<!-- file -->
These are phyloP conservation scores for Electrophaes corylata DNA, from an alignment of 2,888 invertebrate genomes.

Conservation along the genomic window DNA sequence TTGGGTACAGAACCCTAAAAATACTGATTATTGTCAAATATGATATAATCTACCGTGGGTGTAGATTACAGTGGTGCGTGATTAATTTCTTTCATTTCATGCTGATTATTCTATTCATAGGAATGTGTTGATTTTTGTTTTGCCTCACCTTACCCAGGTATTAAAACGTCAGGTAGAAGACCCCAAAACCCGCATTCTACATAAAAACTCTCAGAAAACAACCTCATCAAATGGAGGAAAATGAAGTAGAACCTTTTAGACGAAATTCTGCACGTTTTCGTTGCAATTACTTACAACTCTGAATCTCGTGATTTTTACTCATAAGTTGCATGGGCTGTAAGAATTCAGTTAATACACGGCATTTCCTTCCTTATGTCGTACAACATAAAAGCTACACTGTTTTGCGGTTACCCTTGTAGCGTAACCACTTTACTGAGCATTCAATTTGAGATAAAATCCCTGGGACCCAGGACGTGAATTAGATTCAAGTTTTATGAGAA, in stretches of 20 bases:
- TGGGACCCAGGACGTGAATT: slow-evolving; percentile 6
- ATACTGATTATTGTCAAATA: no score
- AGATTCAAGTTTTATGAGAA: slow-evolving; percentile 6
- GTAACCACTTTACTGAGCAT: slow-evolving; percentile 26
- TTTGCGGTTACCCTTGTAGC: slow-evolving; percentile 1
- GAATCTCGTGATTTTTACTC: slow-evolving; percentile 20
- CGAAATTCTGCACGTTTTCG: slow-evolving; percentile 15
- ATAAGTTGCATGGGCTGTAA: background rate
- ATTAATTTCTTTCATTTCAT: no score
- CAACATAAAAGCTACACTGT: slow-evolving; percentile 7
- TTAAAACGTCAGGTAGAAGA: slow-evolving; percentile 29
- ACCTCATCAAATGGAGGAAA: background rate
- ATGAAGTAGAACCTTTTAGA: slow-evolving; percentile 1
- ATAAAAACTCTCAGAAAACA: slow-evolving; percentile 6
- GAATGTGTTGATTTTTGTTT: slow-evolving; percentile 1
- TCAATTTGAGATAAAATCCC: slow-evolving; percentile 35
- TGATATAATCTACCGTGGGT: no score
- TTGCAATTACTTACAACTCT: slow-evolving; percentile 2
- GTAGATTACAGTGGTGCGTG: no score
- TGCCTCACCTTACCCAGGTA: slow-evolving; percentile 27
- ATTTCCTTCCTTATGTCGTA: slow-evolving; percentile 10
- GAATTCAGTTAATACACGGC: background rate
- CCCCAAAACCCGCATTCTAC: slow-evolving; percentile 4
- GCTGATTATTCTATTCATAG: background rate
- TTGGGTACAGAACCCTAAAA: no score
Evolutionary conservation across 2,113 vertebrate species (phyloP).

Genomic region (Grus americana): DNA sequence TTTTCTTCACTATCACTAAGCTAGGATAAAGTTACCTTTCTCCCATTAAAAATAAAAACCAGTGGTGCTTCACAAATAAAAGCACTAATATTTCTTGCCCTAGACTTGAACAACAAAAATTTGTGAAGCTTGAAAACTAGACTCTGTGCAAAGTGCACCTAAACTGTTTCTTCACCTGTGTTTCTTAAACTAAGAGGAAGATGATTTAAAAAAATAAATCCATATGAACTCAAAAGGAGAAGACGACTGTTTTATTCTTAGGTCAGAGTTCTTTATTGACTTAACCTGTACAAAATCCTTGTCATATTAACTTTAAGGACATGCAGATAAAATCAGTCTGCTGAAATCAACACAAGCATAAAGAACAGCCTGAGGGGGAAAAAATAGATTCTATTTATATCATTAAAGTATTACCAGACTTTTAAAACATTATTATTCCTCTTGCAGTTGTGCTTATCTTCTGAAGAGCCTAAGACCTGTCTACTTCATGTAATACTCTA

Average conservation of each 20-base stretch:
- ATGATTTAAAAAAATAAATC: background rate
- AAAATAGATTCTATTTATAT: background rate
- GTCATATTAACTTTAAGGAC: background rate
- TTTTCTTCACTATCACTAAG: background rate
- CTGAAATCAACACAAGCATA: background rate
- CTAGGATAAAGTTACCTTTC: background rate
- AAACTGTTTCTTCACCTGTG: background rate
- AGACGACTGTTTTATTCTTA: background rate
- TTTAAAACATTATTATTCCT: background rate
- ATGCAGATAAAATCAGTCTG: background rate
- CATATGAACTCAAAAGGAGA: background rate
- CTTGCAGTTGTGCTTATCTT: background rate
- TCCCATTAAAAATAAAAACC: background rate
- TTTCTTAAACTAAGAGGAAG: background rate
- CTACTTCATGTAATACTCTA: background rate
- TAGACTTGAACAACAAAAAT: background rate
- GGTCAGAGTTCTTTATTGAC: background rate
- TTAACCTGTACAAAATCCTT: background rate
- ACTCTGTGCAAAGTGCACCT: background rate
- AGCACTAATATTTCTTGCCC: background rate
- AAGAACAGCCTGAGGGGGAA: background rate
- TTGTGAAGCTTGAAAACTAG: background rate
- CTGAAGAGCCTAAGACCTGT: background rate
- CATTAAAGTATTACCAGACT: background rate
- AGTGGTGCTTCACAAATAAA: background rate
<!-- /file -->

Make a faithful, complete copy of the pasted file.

These are phyloP conservation scores for Electrophaes corylata DNA, from an alignment of 2,888 invertebrate genomes.

Conservation along the genomic window DNA sequence TTGGGTACAGAACCCTAAAAATACTGATTATTGTCAAATATGATATAATCTACCGTGGGTGTAGATTACAGTGGTGCGTGATTAATTTCTTTCATTTCATGCTGATTATTCTATTCATAGGAATGTGTTGATTTTTGTTTTGCCTCACCTTACCCAGGTATTAAAACGTCAGGTAGAAGACCCCAAAACCCGCATTCTACATAAAAACTCTCAGAAAACAACCTCATCAAATGGAGGAAAATGAAGTAGAACCTTTTAGACGAAATTCTGCACGTTTTCGTTGCAATTACTTACAACTCTGAATCTCGTGATTTTTACTCATAAGTTGCATGGGCTGTAAGAATTCAGTTAATACACGGCATTTCCTTCCTTATGTCGTACAACATAAAAGCTACACTGTTTTGCGGTTACCCTTGTAGCGTAACCACTTTACTGAGCATTCAATTTGAGATAAAATCCCTGGGACCCAGGACGTGAATTAGATTCAAGTTTTATGAGAA, in stretches of 20 bases:
- TGGGACCCAGGACGTGAATT: slow-evolving; percentile 6
- ATACTGATTATTGTCAAATA: no score
- AGATTCAAGTTTTATGAGAA: slow-evolving; percentile 6
- GTAACCACTTTACTGAGCAT: slow-evolving; percentile 26
- TTTGCGGTTACCCTTGTAGC: slow-evolving; percentile 1
- GAATCTCGTGATTTTTACTC: slow-evolving; percentile 20
- CGAAATTCTGCACGTTTTCG: slow-evolving; percentile 15
- ATAAGTTGCATGGGCTGTAA: background rate
- ATTAATTTCTTTCATTTCAT: no score
- CAACATAAAAGCTACACTGT: slow-evolving; percentile 7
- TTAAAACGTCAGGTAGAAGA: slow-evolving; percentile 29
- ACCTCATCAAATGGAGGAAA: background rate
- ATGAAGTAGAACCTTTTAGA: slow-evolving; percentile 1
- ATAAAAACTCTCAGAAAACA: slow-evolving; percentile 6
- GAATGTGTTGATTTTTGTTT: slow-evolving; percentile 1
- TCAATTTGAGATAAAATCCC: slow-evolving; percentile 35
- TGATATAATCTACCGTGGGT: no score
- TTGCAATTACTTACAACTCT: slow-evolving; percentile 2
- GTAGATTACAGTGGTGCGTG: no score
- TGCCTCACCTTACCCAGGTA: slow-evolving; percentile 27
- ATTTCCTTCCTTATGTCGTA: slow-evolving; percentile 10
- GAATTCAGTTAATACACGGC: background rate
- CCCCAAAACCCGCATTCTAC: slow-evolving; percentile 4
- GCTGATTATTCTATTCATAG: background rate
- TTGGGTACAGAACCCTAAAA: no score
Evolutionary conservation across 2,113 vertebrate species (phyloP).

Genomic region (Grus americana): DNA sequence TTTTCTTCACTATCACTAAGCTAGGATAAAGTTACCTTTCTCCCATTAAAAATAAAAACCAGTGGTGCTTCACAAATAAAAGCACTAATATTTCTTGCCCTAGACTTGAACAACAAAAATTTGTGAAGCTTGAAAACTAGACTCTGTGCAAAGTGCACCTAAACTGTTTCTTCACCTGTGTTTCTTAAACTAAGAGGAAGATGATTTAAAAAAATAAATCCATATGAACTCAAAAGGAGAAGACGACTGTTTTATTCTTAGGTCAGAGTTCTTTATTGACTTAACCTGTACAAAATCCTTGTCATATTAACTTTAAGGACATGCAGATAAAATCAGTCTGCTGAAATCAACACAAGCATAAAGAACAGCCTGAGGGGGAAAAAATAGATTCTATTTATATCATTAAAGTATTACCAGACTTTTAAAACATTATTATTCCTCTTGCAGTTGTGCTTATCTTCTGAAGAGCCTAAGACCTGTCTACTTCATGTAATACTCTA

Average conservation of each 20-base stretch:
- ATGATTTAAAAAAATAAATC: background rate
- AAAATAGATTCTATTTATAT: background rate
- GTCATATTAACTTTAAGGAC: background rate
- TTTTCTTCACTATCACTAAG: background rate
- CTGAAATCAACACAAGCATA: background rate
- CTAGGATAAAGTTACCTTTC: background rate
- AAACTGTTTCTTCACCTGTG: background rate
- AGACGACTGTTTTATTCTTA: background rate
- TTTAAAACATTATTATTCCT: background rate
- ATGCAGATAAAATCAGTCTG: background rate
- CATATGAACTCAAAAGGAGA: background rate
- CTTGCAGTTGTGCTTATCTT: background rate
- TCCCATTAAAAATAAAAACC: background rate
- TTTCTTAAACTAAGAGGAAG: background rate
- CTACTTCATGTAATACTCTA: background rate
- TAGACTTGAACAACAAAAAT: background rate
- GGTCAGAGTTCTTTATTGAC: background rate
- TTAACCTGTACAAAATCCTT: background rate
- ACTCTGTGCAAAGTGCACCT: background rate
- AGCACTAATATTTCTTGCCC: background rate
- AAGAACAGCCTGAGGGGGAA: background rate
- TTGTGAAGCTTGAAAACTAG: background rate
- CTGAAGAGCCTAAGACCTGT: background rate
- CATTAAAGTATTACCAGACT: background rate
- AGTGGTGCTTCACAAATAAA: background rate